Managing Public Safety Technology Essay

Paper Type:  Essay
Pages:  3
Wordcount:  704 Words
Date:  2022-05-09

The study explores the importance of well-trained security personnel in creating sustainable homeland security for socioeconomic and political progress. The police system plays an incredible role in attaining the desired homeland security by not only identifying but also destroying criminal networks as well as arresting the people involved (Morreale & Lambert, 2009). Whereas the police have specific roles that they play in the security system, it is proper to look comprehensively at their place within the broader context of the criminal justice system in which the police play an integral part (Maniscalco, et al., 2011). Based on the nature and requirements of the criminal justice, this paper asserts that only police officers with adequate training can respond to not only immediate threats but also uphold long-term professionalism in their work.

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Through training, the police become more responsive, accountable, flexible, and competent. Furthermore, there are various needs of the entire realm of a security system including intelligence gathering, arrests, conviction, and eventual incarceration of actual criminals for their offenses (Wuchte & Knani, 2013). For the proper attainment of these competencies, required training is necessary. Training should focus on addressing each of these specific needs for the establishment of perverse security personnel that can guarantee long-term public security. The nature of crimes varies from simple ones to complex such as terrorism. Each of the categories of crime requires the correct training to address for effectiveness to be achieved. For instance, in a scenario involving the investigation of complex and high-risk criminal activities such as terrorism, the expert required may be markedly different from responding to a homicide or drug trafficking (Wuchte & Knani, 2013).

Training for the police does not only involve activities such as investigating, making arrests and presenting suspected criminals but also the nature and operations of the criminal justice system (Cripe, Pearlman, & Kosiak, 2013). In essence, a properly managed correctional system plays an incredible role in preventing recidivism or lowering the probability of hardening criminals (Cripe, Pearlman, & Kosiak, 2013). Therefore, police officers that work in such environments must have an adequate understanding of the motives of the criminal, the metamorphosis of the offender's acts, psychological as well as physical factors that predispose them to crime as well as designing an appropriate intervention.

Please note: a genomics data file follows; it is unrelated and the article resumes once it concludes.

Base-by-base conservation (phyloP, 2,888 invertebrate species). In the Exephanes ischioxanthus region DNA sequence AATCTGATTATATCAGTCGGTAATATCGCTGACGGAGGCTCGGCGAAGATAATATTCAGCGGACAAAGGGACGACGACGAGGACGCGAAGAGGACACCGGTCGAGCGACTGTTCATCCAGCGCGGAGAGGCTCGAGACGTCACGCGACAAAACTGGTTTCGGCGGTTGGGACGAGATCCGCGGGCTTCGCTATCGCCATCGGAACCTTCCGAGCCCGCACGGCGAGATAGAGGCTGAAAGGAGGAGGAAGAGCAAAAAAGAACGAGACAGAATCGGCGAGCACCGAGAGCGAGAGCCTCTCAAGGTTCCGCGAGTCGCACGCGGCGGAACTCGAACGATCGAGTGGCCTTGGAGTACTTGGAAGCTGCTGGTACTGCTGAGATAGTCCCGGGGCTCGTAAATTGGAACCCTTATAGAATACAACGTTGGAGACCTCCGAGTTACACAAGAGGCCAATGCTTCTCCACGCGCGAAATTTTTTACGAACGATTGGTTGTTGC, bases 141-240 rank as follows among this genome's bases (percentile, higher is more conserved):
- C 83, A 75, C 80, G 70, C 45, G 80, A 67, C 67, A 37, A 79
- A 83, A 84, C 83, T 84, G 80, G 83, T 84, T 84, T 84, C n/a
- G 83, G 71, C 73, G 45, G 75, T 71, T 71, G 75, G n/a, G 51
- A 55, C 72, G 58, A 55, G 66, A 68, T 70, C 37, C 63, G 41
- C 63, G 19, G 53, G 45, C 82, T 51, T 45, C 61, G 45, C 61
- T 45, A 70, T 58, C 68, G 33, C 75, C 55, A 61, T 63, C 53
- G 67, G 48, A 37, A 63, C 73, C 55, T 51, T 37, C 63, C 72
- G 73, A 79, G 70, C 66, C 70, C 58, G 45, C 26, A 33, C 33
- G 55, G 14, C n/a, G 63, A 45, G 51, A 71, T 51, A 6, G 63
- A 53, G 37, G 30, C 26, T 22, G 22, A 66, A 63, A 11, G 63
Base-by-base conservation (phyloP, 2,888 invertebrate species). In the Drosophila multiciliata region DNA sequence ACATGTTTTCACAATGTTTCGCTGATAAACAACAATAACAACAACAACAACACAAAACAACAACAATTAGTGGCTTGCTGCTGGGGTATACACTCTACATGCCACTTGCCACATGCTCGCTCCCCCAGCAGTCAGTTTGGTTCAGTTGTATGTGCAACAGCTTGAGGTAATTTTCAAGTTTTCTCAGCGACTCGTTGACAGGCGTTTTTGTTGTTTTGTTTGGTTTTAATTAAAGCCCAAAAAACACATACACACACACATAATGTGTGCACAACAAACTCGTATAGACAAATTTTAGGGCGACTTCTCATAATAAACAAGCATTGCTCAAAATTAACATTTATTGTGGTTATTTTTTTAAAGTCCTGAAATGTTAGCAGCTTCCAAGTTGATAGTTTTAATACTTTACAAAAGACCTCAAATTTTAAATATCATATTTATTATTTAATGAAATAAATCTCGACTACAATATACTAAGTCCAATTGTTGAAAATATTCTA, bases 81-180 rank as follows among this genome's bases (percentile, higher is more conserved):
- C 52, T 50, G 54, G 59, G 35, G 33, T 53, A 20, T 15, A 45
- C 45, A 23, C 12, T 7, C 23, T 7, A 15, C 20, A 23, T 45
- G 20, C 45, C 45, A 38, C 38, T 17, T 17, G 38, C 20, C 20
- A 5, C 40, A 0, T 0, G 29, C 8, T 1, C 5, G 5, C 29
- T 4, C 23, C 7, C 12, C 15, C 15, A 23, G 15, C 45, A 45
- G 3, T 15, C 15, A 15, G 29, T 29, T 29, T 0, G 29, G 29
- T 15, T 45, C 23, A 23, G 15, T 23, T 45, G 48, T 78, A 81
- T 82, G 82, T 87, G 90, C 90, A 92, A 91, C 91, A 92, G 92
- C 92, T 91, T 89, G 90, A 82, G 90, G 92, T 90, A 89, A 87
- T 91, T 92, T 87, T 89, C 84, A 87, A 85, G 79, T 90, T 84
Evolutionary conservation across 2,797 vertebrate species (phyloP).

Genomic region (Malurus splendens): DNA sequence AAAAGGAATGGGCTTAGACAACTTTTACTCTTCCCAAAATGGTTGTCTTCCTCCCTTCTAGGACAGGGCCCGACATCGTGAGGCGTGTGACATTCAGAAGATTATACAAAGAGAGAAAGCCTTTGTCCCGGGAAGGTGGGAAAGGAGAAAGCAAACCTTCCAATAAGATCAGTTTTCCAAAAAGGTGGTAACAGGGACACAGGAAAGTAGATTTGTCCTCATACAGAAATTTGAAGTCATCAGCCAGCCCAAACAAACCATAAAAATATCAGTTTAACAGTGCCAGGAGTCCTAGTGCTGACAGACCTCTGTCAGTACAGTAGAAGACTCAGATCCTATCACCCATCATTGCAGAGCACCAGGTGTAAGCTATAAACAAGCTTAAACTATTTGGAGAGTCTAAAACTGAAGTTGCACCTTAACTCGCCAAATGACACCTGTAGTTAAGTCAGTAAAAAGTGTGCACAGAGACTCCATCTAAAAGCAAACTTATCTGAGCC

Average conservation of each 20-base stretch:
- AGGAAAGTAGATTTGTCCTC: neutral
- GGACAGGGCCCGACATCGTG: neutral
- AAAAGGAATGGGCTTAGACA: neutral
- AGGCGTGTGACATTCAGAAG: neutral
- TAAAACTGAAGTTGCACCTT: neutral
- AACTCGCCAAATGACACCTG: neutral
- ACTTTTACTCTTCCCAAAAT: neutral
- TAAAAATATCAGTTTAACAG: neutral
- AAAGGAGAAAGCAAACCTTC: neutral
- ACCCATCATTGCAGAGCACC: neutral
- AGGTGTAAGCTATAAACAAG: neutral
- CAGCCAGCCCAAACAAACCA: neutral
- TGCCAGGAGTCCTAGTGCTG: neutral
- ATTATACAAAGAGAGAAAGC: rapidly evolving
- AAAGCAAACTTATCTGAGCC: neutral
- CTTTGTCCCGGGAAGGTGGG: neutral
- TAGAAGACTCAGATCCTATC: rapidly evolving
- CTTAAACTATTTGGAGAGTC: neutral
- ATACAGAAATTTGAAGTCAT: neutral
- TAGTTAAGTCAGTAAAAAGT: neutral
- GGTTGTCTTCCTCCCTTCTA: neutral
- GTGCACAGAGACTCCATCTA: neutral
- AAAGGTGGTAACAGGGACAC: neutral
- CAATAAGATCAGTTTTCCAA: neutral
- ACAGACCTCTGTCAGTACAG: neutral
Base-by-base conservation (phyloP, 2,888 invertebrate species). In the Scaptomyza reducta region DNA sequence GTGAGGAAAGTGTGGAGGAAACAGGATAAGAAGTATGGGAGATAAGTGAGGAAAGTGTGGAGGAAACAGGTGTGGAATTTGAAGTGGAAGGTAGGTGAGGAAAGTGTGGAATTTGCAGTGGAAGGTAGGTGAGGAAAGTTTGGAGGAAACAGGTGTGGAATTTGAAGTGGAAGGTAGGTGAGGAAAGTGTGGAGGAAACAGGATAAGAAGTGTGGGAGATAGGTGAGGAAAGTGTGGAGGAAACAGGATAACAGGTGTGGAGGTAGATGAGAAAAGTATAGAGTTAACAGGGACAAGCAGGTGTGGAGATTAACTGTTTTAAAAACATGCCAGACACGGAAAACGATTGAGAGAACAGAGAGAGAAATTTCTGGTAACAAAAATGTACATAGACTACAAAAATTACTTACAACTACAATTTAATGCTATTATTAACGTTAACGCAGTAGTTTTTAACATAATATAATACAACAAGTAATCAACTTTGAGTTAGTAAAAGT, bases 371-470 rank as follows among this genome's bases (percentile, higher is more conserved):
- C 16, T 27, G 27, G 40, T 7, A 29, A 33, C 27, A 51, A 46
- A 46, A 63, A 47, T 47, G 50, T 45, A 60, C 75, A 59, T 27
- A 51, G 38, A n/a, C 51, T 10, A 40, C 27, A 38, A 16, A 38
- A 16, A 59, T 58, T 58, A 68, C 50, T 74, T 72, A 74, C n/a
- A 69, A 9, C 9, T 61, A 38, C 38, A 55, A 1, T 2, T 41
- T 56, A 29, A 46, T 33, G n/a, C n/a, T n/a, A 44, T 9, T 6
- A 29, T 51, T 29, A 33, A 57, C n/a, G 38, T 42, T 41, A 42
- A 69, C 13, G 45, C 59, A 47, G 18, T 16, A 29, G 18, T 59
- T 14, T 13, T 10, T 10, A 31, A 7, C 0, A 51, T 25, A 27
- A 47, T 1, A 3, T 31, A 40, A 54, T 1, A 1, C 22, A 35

Technology inclusion is another critical aspect of police training. Ideally, training the police on how to use sensors, body-worn cameras, and other equipment is vital in ensuring stable security. The underlying need for police expertise in technologies is the fact that just as technological progress aids intelligence gathering, they also facilitate criminals in planning, executing and concealing some of the most dangerous acts (Rose & Lacher, 2016). Therefore, training aids the police in using technology for gathering even the least evidence and create a synergy with the grassroots communities for crime prevention. It is only through the training that the police can identify criminal networks, locate their hideouts and destroy their plans before executing them. Furthermore, there is an increasing legal requirement that the security agencies provide incriminating evidence against actual or suspected criminal beyond a reasonable doubt (Rose & Lacher, 2016). Today, criminal elements have entrenched themselves in the society and use various mechanisms to evade police dragnets which implies the need for proper counteractive measures. Nonetheless, even with the most progressive criminal justice laws, procedures and novel technologies, adequate police training is the only way of attaining sustainable homeland security. The underlying premise of this proposition is the fact that systems and laws operate, the human resource must intervene to achieve the desired outcomes.


Cripe, C. A., Pearlman, M. G., & Kosiak, D. (2013). Legal aspects of corrections management. Burlington, MA: Jones & Bartlett Learning.

Maniscalco, P. M., Christen, H. T., STAT!Ref (Online service), & Teton Data Systems (Firm). (2011). Homeland security: Principles and practice of terrorism response. Sudbury, Mass: Jones and Bartlett Publishers.

Morreale, S. A., & Lambert, D. E. (2009). Homeland security and the police mission. Journal of Homeland Security and Emergency Management, 6(1).

Rose, J. A., & Lacher, D. C. (2016). Managing Public Safety Technology: Deploying Systems in Police, Courts, Corrections, and Fire Organizations. Taylor & Francis.

Wuchte, T., & Knani, M. (2013). Countering violent extremism and radicalization that lead to terrorism: the OSCE's unique regional blueprint. Journal Exit-Deutschland. Zeitschrift fur Deradikalisierung und demokratische Kultur, 2, 76-85.

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